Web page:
Once we got to Ray & Char’s house, it was clear we had a lot of work ahead of us. We were blessed that they have a somewhat large family and a lot of friends, many of which are contractors or farmers, thus we had access to a lot of heavy equipment that really made things a lot easier. For those not as lucky to have large contingents of family and friends, I cannot say enough about the hordes of volunteers that came from all over the country and donated time, muscle, food, and compassion. It was truly remarkable to see how all these people gave so much to help out people they may not even know. Groups like Samaritan’s Purse, Team Rubicon , The Red Cross and many others were such a big help to those down there. Many local businesses also chipped in to do what they could as well. And there were a lot of hungry volunteers and workers, that many local restaurants provided delicious meals for everyone.
(Ray’s Ford pickup is under here somewhere. Once we got it out, he drove it out of the driveway, but it did end up getting totaled.)
I don’t know if it was the craftsmanship that Ray put into his house that he built so many years ago, or they were just lucky (maybe a bit of both), but their house was pretty much the only house left standing in a 3 block radius. It sustained a fair amount of damage, the roof has to be totally replaced, and the inside pretty much gutted as fiberglass, nails and glass are embedded into almost everything. Most of their clothes and furniture were damaged or destroyed. But they are lucky, they have good insurance, and they are alive. Others nearby were not so lucky, as some lost lives, some had no or too little insurance on their house. This leads to the crux of this article about the importance of good records and a home inventory, as well as updating your home insurance to make sure your coverage is adequate.
My two nephew’s home which is a block away was declared a total loss and had to be torn down. They, had done a pretty good job knowing what the contents of their home and the value of the items, so they were able to get their detailed claim into the insurance company rather quickly. They had to live with us for a few weeks, but have managed to find a house in nearby Kirkland to rent until their new house is completed. Home insurance covers the cost of temporary residence until your home is repaired or rebuilt. We are still trying to sort out the claim for the personal items of Ray & Char’s home.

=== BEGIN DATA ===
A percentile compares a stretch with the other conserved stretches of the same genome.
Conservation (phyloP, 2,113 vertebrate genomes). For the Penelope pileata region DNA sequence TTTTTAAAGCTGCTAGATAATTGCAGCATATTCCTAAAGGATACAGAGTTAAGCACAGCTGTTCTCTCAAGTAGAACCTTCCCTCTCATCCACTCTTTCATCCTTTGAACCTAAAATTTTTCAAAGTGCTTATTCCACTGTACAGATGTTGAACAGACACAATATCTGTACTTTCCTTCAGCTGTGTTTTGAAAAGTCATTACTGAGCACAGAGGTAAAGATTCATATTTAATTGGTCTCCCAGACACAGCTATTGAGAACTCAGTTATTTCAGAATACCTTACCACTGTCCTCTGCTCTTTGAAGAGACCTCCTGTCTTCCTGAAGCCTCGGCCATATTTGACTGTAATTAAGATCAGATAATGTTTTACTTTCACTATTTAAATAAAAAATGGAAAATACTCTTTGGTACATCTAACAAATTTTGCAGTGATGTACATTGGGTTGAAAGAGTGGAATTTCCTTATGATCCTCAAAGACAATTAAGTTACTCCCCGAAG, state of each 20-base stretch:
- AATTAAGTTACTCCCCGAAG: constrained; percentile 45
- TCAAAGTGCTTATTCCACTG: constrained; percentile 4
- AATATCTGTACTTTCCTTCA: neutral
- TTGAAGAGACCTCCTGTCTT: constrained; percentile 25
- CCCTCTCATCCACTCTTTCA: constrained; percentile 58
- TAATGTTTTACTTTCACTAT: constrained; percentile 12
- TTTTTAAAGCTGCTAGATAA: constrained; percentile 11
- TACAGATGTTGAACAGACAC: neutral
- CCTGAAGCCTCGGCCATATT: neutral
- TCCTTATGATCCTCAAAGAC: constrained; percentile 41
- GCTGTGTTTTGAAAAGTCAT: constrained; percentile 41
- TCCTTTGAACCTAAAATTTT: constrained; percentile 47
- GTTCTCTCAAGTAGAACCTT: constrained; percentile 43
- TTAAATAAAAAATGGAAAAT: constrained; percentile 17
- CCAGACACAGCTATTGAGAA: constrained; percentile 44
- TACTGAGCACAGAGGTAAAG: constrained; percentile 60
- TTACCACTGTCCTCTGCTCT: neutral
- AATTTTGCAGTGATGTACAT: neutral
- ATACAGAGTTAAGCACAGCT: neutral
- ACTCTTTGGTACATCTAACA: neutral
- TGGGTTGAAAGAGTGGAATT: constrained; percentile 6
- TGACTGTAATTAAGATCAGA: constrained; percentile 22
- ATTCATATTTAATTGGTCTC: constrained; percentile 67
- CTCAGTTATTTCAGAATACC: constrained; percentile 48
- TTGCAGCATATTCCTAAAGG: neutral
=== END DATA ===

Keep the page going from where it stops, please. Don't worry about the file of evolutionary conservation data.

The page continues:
Why Take A Home Inventory?
Obviously, if your house is damaged by a tornado, it will make things much, much easier to file your insurance claim for damaged or destroyed property. But, it doesn’t have to be a tornado, it could be a fire, earthquake, flood or even a home burglary that may cause you to lose belongings. So what should you do? What is a good way to start? You can start by taking pictures, video, or both and making a list of items. The list could be primarily for larger and more expensive items, along with photos and video. If you have too many smaller items, just take pictures or video of the smaller items and keep them with the list of everything else. You will also want to try to note the age, and cost of each item if possible. There will also be plenty of items that you cannot put a value on such as family pictures and things like that. Keep the list and photos away from home, either at work, a friend’s house several miles away or a bank safe deposit box. Some insurance companies allow you to upload the information online in the cloud, so you may want to inquire about that. You will also need to update the inventory once a year or so, or when you make a large purchase. There are also apps available for your iPad or phone that make this process easier.